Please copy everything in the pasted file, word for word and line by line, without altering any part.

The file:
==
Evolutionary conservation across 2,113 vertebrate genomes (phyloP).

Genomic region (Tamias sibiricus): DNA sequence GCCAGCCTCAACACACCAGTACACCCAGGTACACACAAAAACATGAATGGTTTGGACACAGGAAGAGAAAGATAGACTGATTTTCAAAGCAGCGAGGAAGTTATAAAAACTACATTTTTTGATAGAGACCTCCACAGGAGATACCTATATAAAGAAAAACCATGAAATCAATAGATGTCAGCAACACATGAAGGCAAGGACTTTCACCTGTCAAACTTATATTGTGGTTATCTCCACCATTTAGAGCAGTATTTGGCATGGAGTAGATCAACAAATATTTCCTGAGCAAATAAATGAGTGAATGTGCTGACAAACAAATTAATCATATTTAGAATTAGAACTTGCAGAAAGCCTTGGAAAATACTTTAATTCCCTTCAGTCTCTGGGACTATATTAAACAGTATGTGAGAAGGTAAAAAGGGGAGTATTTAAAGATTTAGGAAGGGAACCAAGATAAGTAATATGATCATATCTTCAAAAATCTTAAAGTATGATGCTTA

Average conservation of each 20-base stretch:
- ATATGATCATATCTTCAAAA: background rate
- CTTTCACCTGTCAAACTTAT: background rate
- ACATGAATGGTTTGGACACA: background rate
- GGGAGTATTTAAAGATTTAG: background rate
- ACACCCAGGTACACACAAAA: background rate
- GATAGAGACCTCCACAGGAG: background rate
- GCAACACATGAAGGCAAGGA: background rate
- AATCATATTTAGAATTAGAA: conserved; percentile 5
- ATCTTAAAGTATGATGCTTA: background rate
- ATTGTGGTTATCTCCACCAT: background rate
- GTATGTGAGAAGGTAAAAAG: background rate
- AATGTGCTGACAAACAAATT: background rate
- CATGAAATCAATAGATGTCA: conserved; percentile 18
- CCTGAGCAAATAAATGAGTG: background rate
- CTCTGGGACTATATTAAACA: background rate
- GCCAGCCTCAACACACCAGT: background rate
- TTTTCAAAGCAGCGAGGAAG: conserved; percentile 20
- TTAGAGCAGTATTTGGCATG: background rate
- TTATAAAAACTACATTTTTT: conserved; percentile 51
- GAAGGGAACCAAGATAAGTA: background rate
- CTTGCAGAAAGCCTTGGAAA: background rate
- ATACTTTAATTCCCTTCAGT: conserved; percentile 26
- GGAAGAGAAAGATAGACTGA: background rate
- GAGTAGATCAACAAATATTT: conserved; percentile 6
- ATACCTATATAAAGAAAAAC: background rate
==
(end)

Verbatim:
Evolutionary conservation across 2,113 vertebrate genomes (phyloP).

Genomic region (Tamias sibiricus): DNA sequence GCCAGCCTCAACACACCAGTACACCCAGGTACACACAAAAACATGAATGGTTTGGACACAGGAAGAGAAAGATAGACTGATTTTCAAAGCAGCGAGGAAGTTATAAAAACTACATTTTTTGATAGAGACCTCCACAGGAGATACCTATATAAAGAAAAACCATGAAATCAATAGATGTCAGCAACACATGAAGGCAAGGACTTTCACCTGTCAAACTTATATTGTGGTTATCTCCACCATTTAGAGCAGTATTTGGCATGGAGTAGATCAACAAATATTTCCTGAGCAAATAAATGAGTGAATGTGCTGACAAACAAATTAATCATATTTAGAATTAGAACTTGCAGAAAGCCTTGGAAAATACTTTAATTCCCTTCAGTCTCTGGGACTATATTAAACAGTATGTGAGAAGGTAAAAAGGGGAGTATTTAAAGATTTAGGAAGGGAACCAAGATAAGTAATATGATCATATCTTCAAAAATCTTAAAGTATGATGCTTA

Average conservation of each 20-base stretch:
- ATATGATCATATCTTCAAAA: background rate
- CTTTCACCTGTCAAACTTAT: background rate
- ACATGAATGGTTTGGACACA: background rate
- GGGAGTATTTAAAGATTTAG: background rate
- ACACCCAGGTACACACAAAA: background rate
- GATAGAGACCTCCACAGGAG: background rate
- GCAACACATGAAGGCAAGGA: background rate
- AATCATATTTAGAATTAGAA: conserved; percentile 5
- ATCTTAAAGTATGATGCTTA: background rate
- ATTGTGGTTATCTCCACCAT: background rate
- GTATGTGAGAAGGTAAAAAG: background rate
- AATGTGCTGACAAACAAATT: background rate
- CATGAAATCAATAGATGTCA: conserved; percentile 18
- CCTGAGCAAATAAATGAGTG: background rate
- CTCTGGGACTATATTAAACA: background rate
- GCCAGCCTCAACACACCAGT: background rate
- TTTTCAAAGCAGCGAGGAAG: conserved; percentile 20
- TTAGAGCAGTATTTGGCATG: background rate
- TTATAAAAACTACATTTTTT: conserved; percentile 51
- GAAGGGAACCAAGATAAGTA: background rate
- CTTGCAGAAAGCCTTGGAAA: background rate
- ATACTTTAATTCCCTTCAGT: conserved; percentile 26
- GGAAGAGAAAGATAGACTGA: background rate
- GAGTAGATCAACAAATATTT: conserved; percentile 6
- ATACCTATATAAAGAAAAAC: background rate